A: The biggest thing is not having it be cohesive with the rest of your house. A lot of times people just won’t know what they’re looking for, or try to do something by themselves and they get underwater.
Sometimes I’ll see something on Pinterest and try to make that fit in and maybe that works in California, but maybe not so much in northern New England. And a lot of paint color choices … even if you don’t get professional help with everything else, sometimes even a color consultation is helpful. It saves time and money to get the color right the first time.
Q: What shift, if any, have you noticed in interior design trends while you’ve worked as a designer? What are some trends that you wish existed and why?
A: Luckily, I think we’re moving out of the all-white home stage. I would kind of sigh when people would say, “I just want it all to be white.” I like things to be clean and nice, but also have some kind of vibrancy and coziness. I appreciate the all-white house and I think it photographs well, but sometimes they’ll call me back and say, “well now the house isn’t feeling cozy,” and then we spend all this time putting warmth back into the home. I’ve been really excited about the resurgence of using brown. I’ve been loving the neutrals — blacks, whites and creams. I also do love color and pattern. There’s a shift back to that; no more gray and white. I’m excited that we’re moving back into texture and warmth and browns. I think it feels updated and cozy.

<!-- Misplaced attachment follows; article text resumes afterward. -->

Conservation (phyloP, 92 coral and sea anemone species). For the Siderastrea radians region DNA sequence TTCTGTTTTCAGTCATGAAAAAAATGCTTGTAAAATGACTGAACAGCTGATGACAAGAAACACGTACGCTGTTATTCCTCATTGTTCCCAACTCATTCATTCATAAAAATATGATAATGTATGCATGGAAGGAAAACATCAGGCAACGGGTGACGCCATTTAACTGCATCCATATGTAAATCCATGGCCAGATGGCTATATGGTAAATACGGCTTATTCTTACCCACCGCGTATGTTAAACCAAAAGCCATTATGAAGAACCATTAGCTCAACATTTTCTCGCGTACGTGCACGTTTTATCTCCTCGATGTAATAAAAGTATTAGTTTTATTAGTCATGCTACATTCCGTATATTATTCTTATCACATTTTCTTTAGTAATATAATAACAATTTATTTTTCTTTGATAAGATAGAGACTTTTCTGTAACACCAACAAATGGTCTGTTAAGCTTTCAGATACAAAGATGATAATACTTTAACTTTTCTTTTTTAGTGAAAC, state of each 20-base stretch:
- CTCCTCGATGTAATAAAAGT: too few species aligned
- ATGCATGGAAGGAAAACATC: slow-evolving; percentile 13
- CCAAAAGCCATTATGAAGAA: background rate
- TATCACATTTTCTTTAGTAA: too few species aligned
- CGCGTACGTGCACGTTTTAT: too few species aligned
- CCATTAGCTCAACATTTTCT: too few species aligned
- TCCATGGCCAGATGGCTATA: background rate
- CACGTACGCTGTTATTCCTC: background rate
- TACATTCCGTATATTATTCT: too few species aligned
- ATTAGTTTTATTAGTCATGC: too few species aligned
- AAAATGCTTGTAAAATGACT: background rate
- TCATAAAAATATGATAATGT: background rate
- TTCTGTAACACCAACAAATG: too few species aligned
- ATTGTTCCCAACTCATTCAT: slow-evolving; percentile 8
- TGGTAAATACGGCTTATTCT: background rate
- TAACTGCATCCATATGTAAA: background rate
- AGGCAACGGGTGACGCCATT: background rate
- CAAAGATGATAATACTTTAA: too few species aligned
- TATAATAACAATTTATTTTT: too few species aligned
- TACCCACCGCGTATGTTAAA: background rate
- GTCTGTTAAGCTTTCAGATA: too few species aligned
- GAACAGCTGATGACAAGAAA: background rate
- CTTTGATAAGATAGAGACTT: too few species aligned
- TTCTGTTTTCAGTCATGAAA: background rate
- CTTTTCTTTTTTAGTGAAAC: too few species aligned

Q: From a business standpoint, how has the pandemic impacted your work over the past two years?
A: During the pandemic, I was working as hard as I could to keep things up to speed. The backorders, the shipping, it’s really been tough. I have probably 15 projects (going) at a time in different phases, so instead of trying to keep up with things the way they were pre-pandemic, which was exhausting me, I’m going to have to adjust to fit these new times.
I was busier during the pandemic than ever. People were home and wanted to do work. There were a lot of people moving into the Upper Valley and buying houses that they’d never even seen in person.